Friday, 30 October 2015

Deep Clean for Carleon and Kynance Coves

The Marine Conservation Society’s (MCS) “Great British Beach Clean” is an annual litter pick across Britain that’s been happening for over 20years. This year, from 18th to 21st September, people from across the country came out to clean their local beaches; but this beach clean is not just about picking litter up, every single item of litter has to be painstakingly recorded!

It really helps give us a picture of how much litter and what kind of litter is getting into the sea. In The MCS’s own words:  “We can talk to water companies when we see lots of Sewage Related Debris being recorded. We can prove to decision makers and leaders that our seas are in trouble by showing them over 20 years of litter data. We can talk to companies whose logos keep showing up on beach litter and we can work with manufacturers to find solutions. But we can't do any of this if we don't have the data to back it up.”

Our haul from Kynance. Time for a quick photo then on to the next beach! (Photo: Michael Hirst)
What we did
Litter pick at Carleon Cove (Photo: Michael Hirst)
Tasked with cleaning up and recording what we could find on Carleon and Kynance Cove, myself and fellow volunteer Michael armed ourselves with gloves, black bags, handy hoops, litter pickers and clip boards, before heading off to each beach at low tide.  

What we found
It’s amazing what you can find on just a short section of beach. At Kynance cove we found several beach towels and bits of clothing, as well as shoes, rubber balls, large pieces of scrap metal, cigarette lighters, bottle tops, bits of plastic and lots of netting. 

To our surprise it took the same amount of time to clean Carleon as it did to do Kynance, even though Carleon is much smaller! Carleon took us a bit longer because we found a lot of tiny pieces of plastic, all of which had to be categorised and recorded. There was also a lot of seaweed on the beach which also meant we had to spend time sifting through it for hidden items. 

This fish hook could have easily been swallowed by a 
sea bird or picked up by a child (Photo: Michael Hirst)
Ghost Gear
Speaking of hidden items - I found a vicious looking fishing hook in a nest of seaweed. Instantly I felt I had made a difference; getting rid of it has saved someone or something from getting hurt. Lots of research is now being done on ghost fishing gear, to learn more or find out how to report 'ghost gear' visit the Ghost Gear Initiative's website

Get Involved
The 2015 “Great British Beach Clean” results are still being counted, but as of 13th October, 1500 bags of rubbish had been collected across 244 beaches and all the data entered online. This invaluable information gives the MCS a better idea of where to focus their campaigns.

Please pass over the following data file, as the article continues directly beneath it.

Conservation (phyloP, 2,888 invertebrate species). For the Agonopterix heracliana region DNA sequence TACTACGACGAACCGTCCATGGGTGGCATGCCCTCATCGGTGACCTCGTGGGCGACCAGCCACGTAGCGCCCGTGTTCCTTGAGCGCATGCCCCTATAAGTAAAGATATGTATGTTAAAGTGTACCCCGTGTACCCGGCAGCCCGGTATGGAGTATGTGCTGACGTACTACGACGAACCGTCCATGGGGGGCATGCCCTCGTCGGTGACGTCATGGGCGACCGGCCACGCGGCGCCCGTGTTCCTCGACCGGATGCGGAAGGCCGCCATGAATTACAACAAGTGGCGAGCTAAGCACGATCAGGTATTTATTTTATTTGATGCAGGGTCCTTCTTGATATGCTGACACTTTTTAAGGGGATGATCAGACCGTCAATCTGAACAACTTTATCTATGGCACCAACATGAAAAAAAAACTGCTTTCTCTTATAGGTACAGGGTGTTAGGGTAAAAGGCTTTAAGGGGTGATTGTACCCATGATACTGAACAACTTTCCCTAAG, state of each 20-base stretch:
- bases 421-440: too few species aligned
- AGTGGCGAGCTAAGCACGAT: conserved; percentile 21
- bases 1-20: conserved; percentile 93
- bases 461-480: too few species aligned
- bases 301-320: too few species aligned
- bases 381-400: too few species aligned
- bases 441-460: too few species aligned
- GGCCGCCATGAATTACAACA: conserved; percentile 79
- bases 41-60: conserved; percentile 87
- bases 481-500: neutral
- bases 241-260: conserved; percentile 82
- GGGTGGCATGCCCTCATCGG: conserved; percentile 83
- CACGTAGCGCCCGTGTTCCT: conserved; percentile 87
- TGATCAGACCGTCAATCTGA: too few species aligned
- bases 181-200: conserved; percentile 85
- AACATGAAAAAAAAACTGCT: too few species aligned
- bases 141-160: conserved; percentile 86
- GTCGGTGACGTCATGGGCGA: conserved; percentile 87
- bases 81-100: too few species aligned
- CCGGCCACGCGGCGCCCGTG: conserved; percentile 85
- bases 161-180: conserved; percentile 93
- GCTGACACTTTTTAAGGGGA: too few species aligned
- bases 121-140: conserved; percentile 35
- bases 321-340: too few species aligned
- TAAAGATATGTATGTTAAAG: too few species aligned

Happy Cleaning!

- Katie

Wednesday, 7 October 2015

My year with the Lizard Ranger Team

Self Portrait
I have been volunteering with the National Trust for the past year. I first applied for the role after finishing my degree in Wildlife Photography, as being hugely passionate about nature and conservation, the National Trust seemed like the perfect opportunity.

Brush cutter on the coastpath
Photo Michael Hirst
I have been volunteering with the practical ranger team who care for the Trust’s land on the Lizard. When I first started I had very limited experience and knowledge about conservation work so there was a steep learning curve. I have slowly gained more and more confidence and competence and I have since gained a qualification in use and maintenance of a Brush cutter.

Mullion Harbour last winter
Photo Michael Hirst

During the Monday morning meetings and yearly ranger conferences I get the opportunity to hear about the range of projects that the whole team are involved with. There has been a large scale project to restore the harbour wall at Mullion Cove after the winter storms of 2014 and the BBC came down to film the 'Sounds of our Shore' project.

Chough defending the nest
Photo Michael Hirst
One of the projects I really enjoyed was helping to monitor and protect the rare schedule 1 Choughs. Cornwall is a stronghold for the Chough in the UK and they feature on the county’s coat of arms. From the natural return of just 3 birds to Cornwall over 10 years ago, a small population has grown. My job was to watch and protect a single nest on the Lizard. As I noted down the activities of the two parents I noticed repeated behaviours as they would feed their young. My time with the Choughs came to an end  when the 5 chicks were rung (identification rings placed on their legs) in the nest shortly before they fledged. The Chough doesn't migrate so when I am out walking year round I often see the Choughs flying overhead, which is always a welcome sight.

Tiger Moth at Poltesco
Photo Michael Hirst
Bunny at Lizard Point
Photo Michael Hirst

With the National Trust I have learnt more about the natural world through first hand experience working within the woodland at Tremayne Quay and swailing (controlled burning) the cliffs at Predannack. I have also participated in surveys to monitor the moths in our garden, the crustaceans in our rock pools and the litter on our beaches. Whilst working at the watch point at Lizard Point I have had some of the most rewarding wildlife encounters including seeing two Bottlenose Dolphins, a Barrel Jellyfish and watching a kit first emerge out of a Rabbit warren.

I hope you enjoy seeing these photos, captured in my year with the Trust on the Lizard.


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